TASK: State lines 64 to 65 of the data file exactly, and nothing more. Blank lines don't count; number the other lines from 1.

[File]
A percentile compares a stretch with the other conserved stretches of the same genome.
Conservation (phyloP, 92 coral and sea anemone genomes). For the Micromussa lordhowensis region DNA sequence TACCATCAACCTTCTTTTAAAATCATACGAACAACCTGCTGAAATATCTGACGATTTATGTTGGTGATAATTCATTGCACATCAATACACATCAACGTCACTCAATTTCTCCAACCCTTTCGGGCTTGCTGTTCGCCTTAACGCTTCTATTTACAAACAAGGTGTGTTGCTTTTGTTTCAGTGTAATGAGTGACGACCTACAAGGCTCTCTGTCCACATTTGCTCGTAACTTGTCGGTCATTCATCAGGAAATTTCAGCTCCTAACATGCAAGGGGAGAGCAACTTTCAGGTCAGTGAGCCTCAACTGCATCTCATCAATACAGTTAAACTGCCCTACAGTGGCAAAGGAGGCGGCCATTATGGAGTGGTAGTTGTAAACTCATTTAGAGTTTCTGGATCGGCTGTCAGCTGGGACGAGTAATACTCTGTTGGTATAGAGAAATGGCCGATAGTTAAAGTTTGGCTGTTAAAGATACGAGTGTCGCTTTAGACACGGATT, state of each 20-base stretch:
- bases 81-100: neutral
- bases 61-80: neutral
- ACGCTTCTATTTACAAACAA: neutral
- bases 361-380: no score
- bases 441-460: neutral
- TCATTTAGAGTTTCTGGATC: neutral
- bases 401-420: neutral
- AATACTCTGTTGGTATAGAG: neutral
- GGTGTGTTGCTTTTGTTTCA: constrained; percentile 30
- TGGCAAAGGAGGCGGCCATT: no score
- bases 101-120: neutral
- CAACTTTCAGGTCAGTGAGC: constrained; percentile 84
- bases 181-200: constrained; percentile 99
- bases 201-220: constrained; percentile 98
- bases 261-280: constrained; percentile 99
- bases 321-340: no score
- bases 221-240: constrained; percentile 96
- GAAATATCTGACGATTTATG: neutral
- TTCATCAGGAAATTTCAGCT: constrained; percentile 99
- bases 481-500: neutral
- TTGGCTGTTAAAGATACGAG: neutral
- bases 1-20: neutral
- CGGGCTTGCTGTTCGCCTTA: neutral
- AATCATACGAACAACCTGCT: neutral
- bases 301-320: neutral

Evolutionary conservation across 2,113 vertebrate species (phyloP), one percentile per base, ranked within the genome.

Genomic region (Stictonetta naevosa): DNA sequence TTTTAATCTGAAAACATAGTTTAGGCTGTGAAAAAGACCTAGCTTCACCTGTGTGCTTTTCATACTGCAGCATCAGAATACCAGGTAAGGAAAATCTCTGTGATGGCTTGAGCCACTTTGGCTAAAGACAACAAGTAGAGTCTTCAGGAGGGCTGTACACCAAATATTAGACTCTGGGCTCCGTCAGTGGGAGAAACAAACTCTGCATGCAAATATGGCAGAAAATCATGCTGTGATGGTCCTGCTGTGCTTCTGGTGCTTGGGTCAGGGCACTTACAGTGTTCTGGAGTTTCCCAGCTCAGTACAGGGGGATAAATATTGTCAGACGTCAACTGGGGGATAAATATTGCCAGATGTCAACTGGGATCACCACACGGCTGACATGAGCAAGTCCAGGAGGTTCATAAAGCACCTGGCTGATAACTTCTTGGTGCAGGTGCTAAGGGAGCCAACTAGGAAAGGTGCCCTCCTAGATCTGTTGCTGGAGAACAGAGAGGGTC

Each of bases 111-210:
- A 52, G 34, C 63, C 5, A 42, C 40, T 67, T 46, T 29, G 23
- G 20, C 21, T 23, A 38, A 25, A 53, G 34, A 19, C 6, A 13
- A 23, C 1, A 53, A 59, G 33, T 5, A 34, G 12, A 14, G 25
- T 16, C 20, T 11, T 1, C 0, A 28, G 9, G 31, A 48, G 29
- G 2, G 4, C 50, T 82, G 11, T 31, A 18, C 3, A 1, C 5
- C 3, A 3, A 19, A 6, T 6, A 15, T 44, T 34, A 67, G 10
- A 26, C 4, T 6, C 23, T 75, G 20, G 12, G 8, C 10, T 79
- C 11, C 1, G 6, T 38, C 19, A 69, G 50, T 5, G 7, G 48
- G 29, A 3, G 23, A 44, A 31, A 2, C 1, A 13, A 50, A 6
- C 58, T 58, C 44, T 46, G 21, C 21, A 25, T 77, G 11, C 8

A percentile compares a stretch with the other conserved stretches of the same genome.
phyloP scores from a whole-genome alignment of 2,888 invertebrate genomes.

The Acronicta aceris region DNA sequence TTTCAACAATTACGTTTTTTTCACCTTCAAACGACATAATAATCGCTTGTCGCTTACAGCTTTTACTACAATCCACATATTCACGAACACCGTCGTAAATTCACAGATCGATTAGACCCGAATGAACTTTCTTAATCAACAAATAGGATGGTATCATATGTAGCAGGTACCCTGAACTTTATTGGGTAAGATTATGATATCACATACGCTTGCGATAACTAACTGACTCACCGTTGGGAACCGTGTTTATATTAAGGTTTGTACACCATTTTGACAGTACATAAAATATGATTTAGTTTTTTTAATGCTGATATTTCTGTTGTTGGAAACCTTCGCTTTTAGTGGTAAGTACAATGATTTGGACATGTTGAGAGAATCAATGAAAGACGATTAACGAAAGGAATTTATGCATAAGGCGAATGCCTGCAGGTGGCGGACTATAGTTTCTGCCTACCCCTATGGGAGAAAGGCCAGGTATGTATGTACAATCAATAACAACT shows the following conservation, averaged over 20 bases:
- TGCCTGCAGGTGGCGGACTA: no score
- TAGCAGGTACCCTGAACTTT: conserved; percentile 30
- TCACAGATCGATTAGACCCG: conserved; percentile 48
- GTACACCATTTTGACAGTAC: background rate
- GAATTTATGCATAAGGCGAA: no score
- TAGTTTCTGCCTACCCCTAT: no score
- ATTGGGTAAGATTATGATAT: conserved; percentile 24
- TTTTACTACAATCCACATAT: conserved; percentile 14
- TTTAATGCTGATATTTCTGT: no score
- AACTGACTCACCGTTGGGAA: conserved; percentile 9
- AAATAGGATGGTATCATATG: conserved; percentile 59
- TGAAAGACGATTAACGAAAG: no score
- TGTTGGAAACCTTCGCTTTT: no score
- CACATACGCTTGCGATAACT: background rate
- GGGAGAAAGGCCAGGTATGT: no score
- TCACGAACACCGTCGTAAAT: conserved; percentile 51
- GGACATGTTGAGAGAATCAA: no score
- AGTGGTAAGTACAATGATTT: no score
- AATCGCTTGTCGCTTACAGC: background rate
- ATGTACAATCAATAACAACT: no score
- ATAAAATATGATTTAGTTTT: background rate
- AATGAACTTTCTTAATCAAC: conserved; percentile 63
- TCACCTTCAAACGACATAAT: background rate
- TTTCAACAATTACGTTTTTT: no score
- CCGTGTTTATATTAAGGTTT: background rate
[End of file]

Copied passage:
- ATAAAATATGATTTAGTTTT: background rate
- AATGAACTTTCTTAATCAAC: conserved; percentile 63